MONTGOMERY, AL (WSFA) - As the hours count down, time is running out for voters to get to know the candidates. Some will resort to last minute research to make up their minds.
"The commercials and whatnot haven't really helped me, so I'm going to go home and look on the computer and try to make some last minutes decisions," said Alfreda Matthews of Montgomery.
It's a bizarre push for candidates after a holiday weekend. State leaders estimate 35% to 38% of Alabama's 2.8 million registered voters will head to the polls.
"I'm very interested in, as far as the [Board of] education goes. I have children, so I'm very interested as far as who I'm going to vote for [Board of] education," said Tracey Whitlow of Montgomery.
Though the ballots are packed, some people just don't see the point.
"Every candidate is essentially the same. All the campaign literature says the same thing, they're all conservative, have strong family values, so how can you pick?," asked Robb Farmer of Montgomery.
"On some of them, I may not vote at all. Some of them, I'll vote for, and on others, I'll just leave [my ballot] blank," explained Tracy Wilson of Montgomery.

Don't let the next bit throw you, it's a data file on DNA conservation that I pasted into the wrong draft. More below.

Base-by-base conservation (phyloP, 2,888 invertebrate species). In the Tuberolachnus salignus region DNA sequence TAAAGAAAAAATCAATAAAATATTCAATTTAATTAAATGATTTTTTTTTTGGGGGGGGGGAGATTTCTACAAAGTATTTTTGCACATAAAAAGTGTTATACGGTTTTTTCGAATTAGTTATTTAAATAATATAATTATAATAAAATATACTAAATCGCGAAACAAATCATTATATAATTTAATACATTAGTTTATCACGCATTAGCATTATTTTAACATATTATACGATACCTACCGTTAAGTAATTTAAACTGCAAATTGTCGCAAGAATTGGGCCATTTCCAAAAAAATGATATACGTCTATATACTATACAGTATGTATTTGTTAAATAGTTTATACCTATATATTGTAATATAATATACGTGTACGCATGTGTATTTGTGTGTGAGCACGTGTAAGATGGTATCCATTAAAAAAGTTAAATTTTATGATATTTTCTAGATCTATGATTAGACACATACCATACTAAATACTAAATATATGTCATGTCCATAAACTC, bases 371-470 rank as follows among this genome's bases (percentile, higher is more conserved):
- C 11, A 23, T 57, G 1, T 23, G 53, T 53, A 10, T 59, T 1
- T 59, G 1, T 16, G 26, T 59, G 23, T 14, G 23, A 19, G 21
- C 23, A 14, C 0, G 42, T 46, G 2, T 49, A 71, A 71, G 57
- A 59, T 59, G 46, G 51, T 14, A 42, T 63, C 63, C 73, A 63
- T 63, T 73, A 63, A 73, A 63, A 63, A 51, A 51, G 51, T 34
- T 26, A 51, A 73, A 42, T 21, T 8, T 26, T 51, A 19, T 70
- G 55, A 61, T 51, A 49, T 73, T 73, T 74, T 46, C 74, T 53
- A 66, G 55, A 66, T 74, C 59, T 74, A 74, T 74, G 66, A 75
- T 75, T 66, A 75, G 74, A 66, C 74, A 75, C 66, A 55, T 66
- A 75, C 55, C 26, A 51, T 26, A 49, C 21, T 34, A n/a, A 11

Voters also say they're fed up with negative advertising, something they feel has surged in the weeks leading up to the election.
"That's the main thing is everybody bringing up so much garbage on everybody else, so you don't know who to believe," Wilson said.
"[There's] a lot of mudslinging going on, not a lot of tell me exactly what you're going to do, but a lot of mudslinging," Whitlow explained.
Still, with the state's future hanging in the balance, residents are ready to make a choice.
"Alabama is not--I don't think--doing as bad as other states, but this is a very, very important election,"Matthews said.
Voters say they're ready to push past the primaries, but it's likely many of the larger races will still be contested in a runoff election, scheduled for July 13th.